End to End Shipping – Things to Think About

Shipping: If you’ve got product ready to sell and it’s all boxed/crated up, next you need to figure out how to ship it from your factory to the customer or market place and sell it.

Photo by Guillaume Bolduc on Unsplash

Shipping bulk quantities of your product to e-commerce providers

The first step is to figure out where the destination address is.  If a customer has already bought the product then this is already decided for you but if you’re moving your product into a marketplace/country to be sold then you will need to decide where it’s going to be stored.

There are plenty of e-commerce platforms out there who once you’re set up will happily allow you to list your products on their website (usually for free) and will then accept orders directly through their website or you can have your own online shop and pass the e-commerce provider the orders you receive for them to send out.  Many of the e-commerce providers also have warehouses (often highly automated with a lot of robots) that can take in your product, store it (for a fee) and they will then pick and ship it when you send them received sales orders (also for a fee). 

The most famous example of an e-commerce platform is of course Amazon but others (all with revenue over $250m USD) that you may not have heard of include:

  • Allegro.pl
  • Americanas.com.br
  • Flipkart.com
  • Hepsiburada.com
  • JD.com
  • Market.yandex.ru
  • Mercadolibre.com.br
  • lx.pl
  • Mercari.com
  • Otto.com
  • Pinduoduo.com
  • Rakuten.com
  • Shopee.com.id
  • Shopping.naver.com
  • Taobao.com
  • Tmall.com
  • Tokopedia.com
  • Wayfair.com
  • Wildberries.ru
  • Wish.com
  • Zalando.com (specializes in fashion)
  • Zappos.com

Once you have set up an account with the e-commerce provider you can request to send stock to them by creating an advanced shipment notification (ASN) on their system and they will then tell you the destination address.

Shipping bulk quantities of your product to your own storage place or to a 3PL e-commerce fulfilment provider

Just because you sell your products on an e-commerce provider’s platform such as Amazon doesn’t mean you have to store your products in their warehouse and that might well be a good thing for you; if sales for a particular product on a particular e-commerce platform are slow the last thing you want to do is send them products that slowly gathers dust.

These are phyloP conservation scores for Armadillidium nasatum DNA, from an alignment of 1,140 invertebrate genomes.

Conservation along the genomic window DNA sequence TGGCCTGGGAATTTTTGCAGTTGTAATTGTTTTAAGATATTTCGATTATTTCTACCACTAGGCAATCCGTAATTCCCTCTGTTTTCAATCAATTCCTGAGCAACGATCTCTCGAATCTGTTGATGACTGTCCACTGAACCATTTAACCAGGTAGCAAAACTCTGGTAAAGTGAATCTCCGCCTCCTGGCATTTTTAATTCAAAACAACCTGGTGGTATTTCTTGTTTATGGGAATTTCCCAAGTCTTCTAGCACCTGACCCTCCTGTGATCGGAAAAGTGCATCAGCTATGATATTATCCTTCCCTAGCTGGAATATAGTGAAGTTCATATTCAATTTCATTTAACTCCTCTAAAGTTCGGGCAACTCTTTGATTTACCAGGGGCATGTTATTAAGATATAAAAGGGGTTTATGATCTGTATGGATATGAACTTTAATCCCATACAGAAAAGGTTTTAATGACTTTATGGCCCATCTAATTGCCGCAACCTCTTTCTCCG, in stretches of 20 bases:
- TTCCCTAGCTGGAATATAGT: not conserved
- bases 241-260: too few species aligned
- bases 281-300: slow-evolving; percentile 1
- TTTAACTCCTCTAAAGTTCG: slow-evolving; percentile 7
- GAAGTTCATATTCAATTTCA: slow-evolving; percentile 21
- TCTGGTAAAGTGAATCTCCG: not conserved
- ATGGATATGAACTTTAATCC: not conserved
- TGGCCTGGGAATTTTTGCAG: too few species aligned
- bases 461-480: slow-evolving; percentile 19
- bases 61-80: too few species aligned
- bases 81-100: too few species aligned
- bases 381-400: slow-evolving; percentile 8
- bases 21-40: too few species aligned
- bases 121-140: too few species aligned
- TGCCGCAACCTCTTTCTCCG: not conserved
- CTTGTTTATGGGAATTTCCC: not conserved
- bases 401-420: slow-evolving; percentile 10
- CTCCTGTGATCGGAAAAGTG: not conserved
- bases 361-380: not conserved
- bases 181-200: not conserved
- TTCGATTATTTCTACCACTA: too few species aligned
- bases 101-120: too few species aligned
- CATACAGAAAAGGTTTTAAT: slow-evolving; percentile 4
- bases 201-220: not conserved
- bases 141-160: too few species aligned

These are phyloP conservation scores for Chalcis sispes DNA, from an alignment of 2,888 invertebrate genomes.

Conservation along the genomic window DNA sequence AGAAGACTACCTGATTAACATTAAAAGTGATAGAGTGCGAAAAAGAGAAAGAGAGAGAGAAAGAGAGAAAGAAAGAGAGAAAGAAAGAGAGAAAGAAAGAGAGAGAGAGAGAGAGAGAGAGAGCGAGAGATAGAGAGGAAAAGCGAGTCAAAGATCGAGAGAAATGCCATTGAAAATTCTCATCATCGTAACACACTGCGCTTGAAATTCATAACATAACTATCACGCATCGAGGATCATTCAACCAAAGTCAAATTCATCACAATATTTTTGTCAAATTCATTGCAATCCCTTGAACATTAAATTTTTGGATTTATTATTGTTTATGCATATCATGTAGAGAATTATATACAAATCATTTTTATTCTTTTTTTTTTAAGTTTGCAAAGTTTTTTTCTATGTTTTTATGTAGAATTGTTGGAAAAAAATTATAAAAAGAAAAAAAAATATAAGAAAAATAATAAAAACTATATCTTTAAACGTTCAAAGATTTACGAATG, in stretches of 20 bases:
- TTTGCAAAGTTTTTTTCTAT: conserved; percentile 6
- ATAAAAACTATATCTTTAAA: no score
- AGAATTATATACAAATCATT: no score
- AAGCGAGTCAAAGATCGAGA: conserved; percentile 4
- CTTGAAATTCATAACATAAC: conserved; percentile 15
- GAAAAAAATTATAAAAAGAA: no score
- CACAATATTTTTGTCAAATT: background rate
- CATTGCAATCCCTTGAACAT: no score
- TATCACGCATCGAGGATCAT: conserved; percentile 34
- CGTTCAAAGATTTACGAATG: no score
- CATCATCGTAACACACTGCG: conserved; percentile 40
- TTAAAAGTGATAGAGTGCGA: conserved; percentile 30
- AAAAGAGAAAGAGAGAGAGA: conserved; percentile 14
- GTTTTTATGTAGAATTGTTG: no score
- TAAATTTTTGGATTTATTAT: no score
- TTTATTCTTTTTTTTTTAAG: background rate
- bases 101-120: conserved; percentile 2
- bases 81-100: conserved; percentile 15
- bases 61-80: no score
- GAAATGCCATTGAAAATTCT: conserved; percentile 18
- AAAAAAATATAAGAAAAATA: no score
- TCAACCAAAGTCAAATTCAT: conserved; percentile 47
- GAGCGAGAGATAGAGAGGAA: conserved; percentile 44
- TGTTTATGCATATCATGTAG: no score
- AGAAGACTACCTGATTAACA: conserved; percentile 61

To get around this problem you can sell your products on e-commerce platforms such as the ones listed above but centrally store the products somewhere else.  For example, you could initially store your products at your home or a local lockup and do the posting of parcels yourself – it won’t matter whether the customer orders through your online shop, Amazon, JP, or Wildberries for instance, their order would still ship out of the same location. 


Such an approach is great in your very early days but as sales start to grow you’ll find that picking, packing, and shipping is taking too much of your time.  At that point, it’s time to hire someone to do it or you could sign up with an e-commerce fulfillment 3PL company who will store your product in their warehouse and all you need to do is pass on the sales orders you get for them to pick, pack and ship on your behalf.  If you do go with the 3PL company, they operate much the same as the eCommerce platforms do; you log into their site, create an advanced shipping notification (ASN) and they will tell you where the destination address is.

Organising transport to a warehouse or your own storage location (shipments that are domestic or within the EU)

Once you know the departure and destination point, it’s time to organize transport.  If you’re shipping domestically within your own country (or within the EU), the process is quite straight forward; find a trucking company and contact at least three to get comparison quotes. 


Any reputable trucking company will want to know the quantity of cartons (sometimes known as cases or boxes), the quantity of pallets (if applicable), the length, width, height, and weight of the cartons, the length, width, height, and weight of the pallets and whether the shipment has temperature-sensitive requirements (for example if it’s food or pharmaceuticals) and whether the shipment is dangerous (for example if it contains certain types of chemicals or involves lithium batteries.  If the shipment is dangerous, they will also need a safety data sheet from you; contact the provider of the chemicals or lithium batteries if you don’t have one.